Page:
This month 2 years ago, Yahoo (that tech company with the website you flock to for answers to your WebAssign homework) redesigned and updated their official logo. Yahoo had been going through some much needed restructuring and updates to its team and products, and it was working! For the most part. Their products were being used more (Flickr, iOS apps, Yahoo Mail) and their relevance in the news definitely helped bring in new consumers. So the logo redesign was reflective of this progress.
Yahoo celebrated this redesign with “30 days of change”, where each day for 30 days they would post a redesigned Yahoo logo on their blog, until day 30, which would display the final and actual logo. This move was somewhat criticized, mostly for being weird, but it was fun and quirky and caused no harm. The logo redesign process popped up in the news, and there was more traffic to both Yahoo’s blog and services.
Here is what the old logo looked like:
And here is what the new one looks like:
Now you might be wondering why does any of this matter. Take a look at the two logos above. Notice the similarities between them? The size of the letters are mostly the same, logo size is similar, color is mostly preserved, nothing too radical to distract the consumer. Yahoo took it upon themselves to update their logo to give homage to the old and to introduce itself into the new digital and modern era it had entered, and I love the new logo and am sure plenty others do so as well.
Penn State also went through a logo redesign recently, and this redesign was not taken so well. What once was a serious, professional and traditional logo, respected by alumni and students alike, was sort of dropped altogether and replaced with a more modern, cartoonish (to some people), less-professional logo.
Here is the old Penn State logo:
And here is the new one:
Big difference. Many have complained that the new logo does not accurately represent Penn State and its core symbolic values. For example, the light blue shade is a far departure from the true navy-blue shade of the old logo. In addition, the font is said to be very cheap and unprofessional. But without a doubt, it is the lion-in-shield that is getting the most heat from people; its cartoonish figure is likened to those of characters such as Tony the Tiger and Chester Cheetah, nothing like the old lion symbol.
All these complaints of course are common and expected when such a large institution changes their visual identity. However, the 128K price tag that came with this design, which Penn State paid for, is not looking too good in the eyes of the public. Many compare the logo to the work of an amateur, not a professional, and question where exactly the money came from and went that so much was needed for a simple redesign, which turned out to be ill-recieved anyways. Students have even started an online petition for Penn State to remove this logo, and at least survey the students and alumni about what the redesign should look like.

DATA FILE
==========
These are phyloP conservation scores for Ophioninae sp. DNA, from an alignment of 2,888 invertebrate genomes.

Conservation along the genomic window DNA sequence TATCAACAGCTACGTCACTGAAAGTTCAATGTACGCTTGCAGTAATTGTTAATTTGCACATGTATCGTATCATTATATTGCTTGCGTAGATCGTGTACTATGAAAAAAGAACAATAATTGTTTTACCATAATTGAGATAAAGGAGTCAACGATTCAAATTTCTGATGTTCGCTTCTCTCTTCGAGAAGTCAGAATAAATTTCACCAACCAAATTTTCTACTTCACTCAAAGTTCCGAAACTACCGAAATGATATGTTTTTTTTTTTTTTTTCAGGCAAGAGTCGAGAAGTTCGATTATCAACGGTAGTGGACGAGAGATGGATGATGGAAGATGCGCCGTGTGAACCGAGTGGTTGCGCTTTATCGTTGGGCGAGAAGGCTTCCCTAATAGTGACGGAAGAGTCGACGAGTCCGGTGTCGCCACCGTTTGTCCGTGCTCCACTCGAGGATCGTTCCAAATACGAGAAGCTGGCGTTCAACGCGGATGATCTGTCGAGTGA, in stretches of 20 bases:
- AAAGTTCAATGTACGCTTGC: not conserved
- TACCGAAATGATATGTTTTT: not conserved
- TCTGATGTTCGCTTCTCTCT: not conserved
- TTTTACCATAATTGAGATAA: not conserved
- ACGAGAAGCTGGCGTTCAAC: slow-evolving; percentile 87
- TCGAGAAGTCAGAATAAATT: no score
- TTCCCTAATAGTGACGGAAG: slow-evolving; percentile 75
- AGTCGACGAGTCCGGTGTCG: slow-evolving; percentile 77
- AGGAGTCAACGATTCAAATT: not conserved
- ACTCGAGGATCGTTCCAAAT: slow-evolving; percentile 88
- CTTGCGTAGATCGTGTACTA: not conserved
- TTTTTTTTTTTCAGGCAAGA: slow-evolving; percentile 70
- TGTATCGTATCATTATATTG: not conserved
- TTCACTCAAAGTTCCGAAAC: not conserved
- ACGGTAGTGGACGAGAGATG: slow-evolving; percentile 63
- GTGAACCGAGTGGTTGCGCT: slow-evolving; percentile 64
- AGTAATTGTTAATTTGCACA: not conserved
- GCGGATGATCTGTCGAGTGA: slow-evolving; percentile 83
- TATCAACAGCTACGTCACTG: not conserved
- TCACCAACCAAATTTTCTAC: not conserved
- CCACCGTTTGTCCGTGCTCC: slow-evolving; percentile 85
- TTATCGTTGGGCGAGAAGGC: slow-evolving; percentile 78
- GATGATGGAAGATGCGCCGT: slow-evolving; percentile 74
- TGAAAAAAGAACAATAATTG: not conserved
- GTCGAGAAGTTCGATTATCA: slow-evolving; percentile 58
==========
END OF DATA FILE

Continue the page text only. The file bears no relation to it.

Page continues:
And they’re right. Yahoo is a company that serves not just students but a wide range of people. It hosts a plethora of services under its purple umbrella, and it can be considered a household name, if you’re into “Yahooing” things instead of Googling them. And Yahoo has shown that keeping tradition while keeping up is important and can be done. And I believe Penn State should have done (should do) the same.
Let me address Penn State directly:
Dear Mr. State,
You provide services, homes, food, education, and so much more to literally hundreds of thousands of students, creative and bright minds who aspire to do something more than just sit around. So why not ask them how they think your next visual identity refresh should look like? Such input is valuable because you would be building a logo right on top the very foundation of your existence: educating, teaching, and learning from students. With this new logo, it was like you sort of stepped off this foundation and set up a mom-and-pop ice-cream shop, hoping to attract people away from the Berkley Creamery at the top. It’s not right and it doesn’t make sense.
This is what the students and alumni of Penn State want:
- The traditional colors of Penn State back
- A professional font that says we are not just some rinky-dink university but a well-established and prestigious one
- A respected iconic Nittany Lion
Do it Mr. State. Don’t let a logo that students and alumni believe does not reflect Penn State become its visual identity.
All of Penn State.
To make one thing clear, I personally do not have a big problem with the new logo, I think it actually looks okay! But I do not think it looks like and represents what Penn State is. So I decided to take a stab at the whole logo redesign thing, and used Microsoft Paint to come up with a new one. I used the old Penn State logo as a template, and completely designed the “S” of State and the lion from scratch (which would explain the bumpiness of the S):
Let me know what you guys think of the new logo, is it really a big deal? And also criticisms of mine? Let me know in the comments below!